Here's where the Jezebel author perplexes me:
It was an awe-inspiring show of celebrity, but, looking over the many
photographs of the duo's three-state tour on Saturday and Sunday -- something
other than Oprah's outfits stood out: The fact that Michelle Obama, the
personable, whip-smart 43-year old Harvard law grad and take-no-prisoners wife
of the senator from Illinois... is black.
"Black" is both a commonly-accepted and extremely loaded description of
skin color in this country. (And no wonder: used as an adjective, the word
connotes everything from "characterized by absence of light" to "thoroughly
sinister or evil" to "sad, gloomy or calamitous.") It is also a description,
I've noticed, that rarely pertains to the spouse, girlfriend or life partner of
most well-known, extremely successful and/or powerful black man. From Clarence
Thomas to Bill Cosby to Spike Lee to Chris Rock, the commonly-seen and accepted
assumption in America is that behind every successful black man is a
lighter-skinned (or white) woman.
I have absolutely nothing against interracial relationships, but why is it surprising that an accomplished black man is married to an accomplished black woman? According to Wikipedia, in 2007, only 4.6 percent of black Americans married white Americans. While black men are more likely to be a part of interracial relationships, those that are married are most likely to be married to black women. The notion that successful black men are flocking to abandon black women is oft-repeated, divisive and untrue.
Also confusing is the assertion that Bill Cosby, Spike Lee and Chris Rock are not married to black women. They are. The author seems to be suggesting that because Camille Cosby, Tonya Lee and Malaak Rock, are of a lighter hue than Michelle Obama, she is more legitimately "black"--an unfair assertion that diminishes black women of light skin. I always thought that being black was determined by ancestry and culture, not skin tone.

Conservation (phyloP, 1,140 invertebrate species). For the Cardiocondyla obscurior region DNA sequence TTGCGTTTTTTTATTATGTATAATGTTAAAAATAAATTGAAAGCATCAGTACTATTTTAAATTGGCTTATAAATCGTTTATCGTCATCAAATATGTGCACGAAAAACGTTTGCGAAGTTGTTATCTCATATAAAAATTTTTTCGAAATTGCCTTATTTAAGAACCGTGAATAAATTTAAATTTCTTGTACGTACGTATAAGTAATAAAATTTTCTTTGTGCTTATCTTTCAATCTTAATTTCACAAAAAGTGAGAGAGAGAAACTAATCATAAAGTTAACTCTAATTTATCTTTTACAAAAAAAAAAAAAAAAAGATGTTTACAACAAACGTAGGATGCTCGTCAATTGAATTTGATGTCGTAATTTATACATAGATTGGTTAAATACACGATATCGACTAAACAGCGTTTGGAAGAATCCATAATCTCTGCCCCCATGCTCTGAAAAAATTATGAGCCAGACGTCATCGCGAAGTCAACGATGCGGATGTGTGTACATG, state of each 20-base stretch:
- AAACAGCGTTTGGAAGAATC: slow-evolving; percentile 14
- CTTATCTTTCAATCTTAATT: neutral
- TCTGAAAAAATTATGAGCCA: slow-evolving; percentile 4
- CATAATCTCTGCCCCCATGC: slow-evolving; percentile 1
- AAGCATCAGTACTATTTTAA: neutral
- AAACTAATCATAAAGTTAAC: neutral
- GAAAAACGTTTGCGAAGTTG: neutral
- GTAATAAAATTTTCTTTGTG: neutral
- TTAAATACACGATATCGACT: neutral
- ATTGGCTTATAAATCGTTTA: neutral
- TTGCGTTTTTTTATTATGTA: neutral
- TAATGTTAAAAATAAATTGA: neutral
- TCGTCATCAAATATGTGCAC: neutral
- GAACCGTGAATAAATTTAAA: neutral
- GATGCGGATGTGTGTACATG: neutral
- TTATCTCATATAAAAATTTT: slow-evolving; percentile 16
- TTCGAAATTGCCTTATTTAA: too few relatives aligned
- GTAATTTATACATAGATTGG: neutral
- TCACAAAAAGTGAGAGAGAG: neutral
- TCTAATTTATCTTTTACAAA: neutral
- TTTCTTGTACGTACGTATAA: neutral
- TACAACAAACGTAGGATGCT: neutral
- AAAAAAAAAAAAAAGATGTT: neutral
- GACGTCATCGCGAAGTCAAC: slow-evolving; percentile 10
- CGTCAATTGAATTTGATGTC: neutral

It is true that there is a lot of disturbing sickness surrounding skin color in the black community. I have written often about our colonized preference for the Eurocentric beauty idolized by the mainstream. Our culture worships light skin, light eyes and light hair. And it is true that many powerful black men, even those active in seeking equality for black people, seek the ultimate Western beauty for a "trophy," which may mean forgoing black women. (I should add that it is unfair to pretend that all relationships between black men and non-black women are the result of European beauty worship, rather than genuine love and affection. That is not true.) Indeed, it is refreshing to see a brown-skinned woman unarguably feted in public as both intelligent and gorgeous. But in pointing out our community's pathology, Anna seems to reveal hers:
Michelle Obama's marriage to Barack turns that template on its head. As she
stood next to Barack and Oprah on the Des Moines dais, it was difficult (for me
at least) not to notice that Michelle was the "darkest" of the three. And as much as Barack's candidacy and its nexis of idealism, diversity and celebrity
can't help but foment the feeling that history is in the making, for me, a woman
of color bombarded by Caucasian ideals of beauty and sex appeal as seen in
everything from Reese Witherspoon's button nose to Beyonce Knowles' highlighted
hair, Michelle's presence feels just as revolutionary. (Emphasis mine)
It did not occur to me to compare the skin tones of Barack Obama, his wife and Oprah Winfrey. And, though I read many blogs daily, this is the first time I've seen a blogger with this particular take away.
The fact of the matter is that, while Barack Obama's highly-charged run for
the presidency can give us something to hold onto in an era in which black men
are more likely to die or end up in jail than to graduate college, the presence
of his wife -- his unplasticized, uncontoured, undeniably black wife -- gives
those of us tired of the disproportionate amount of attention given to the Halle
Berrys, Vanessa Williamses and Beyonces of the world a little hope as well.
Actually, the whole idea of judging Michelle Obama's looks and positioning her as a beauty icon for girls of color makes me feel squicky. She is trying to get her husband elected to be leader of the free world; she's not angling for the Miss Universe crown. All the mates of the male Democratic presidential candidates appear accomplished and smart. Few, save 30-year-old Elizabeth Kucinich, fit the current female beauty ideal. But is that really the point?
There is so much bad news floating around about black women, it is good to see an example of a successful, married, beautiful black woman, since the world so often views us as unlovable, unattractive and struggling. On this, I think Anna and I agree. However, I think her post's general thesis is supported by some biases and faulty memes, which makes it difficult for me to wholeheartedly agree with the piece.
Read the Jezebel post. What do you think?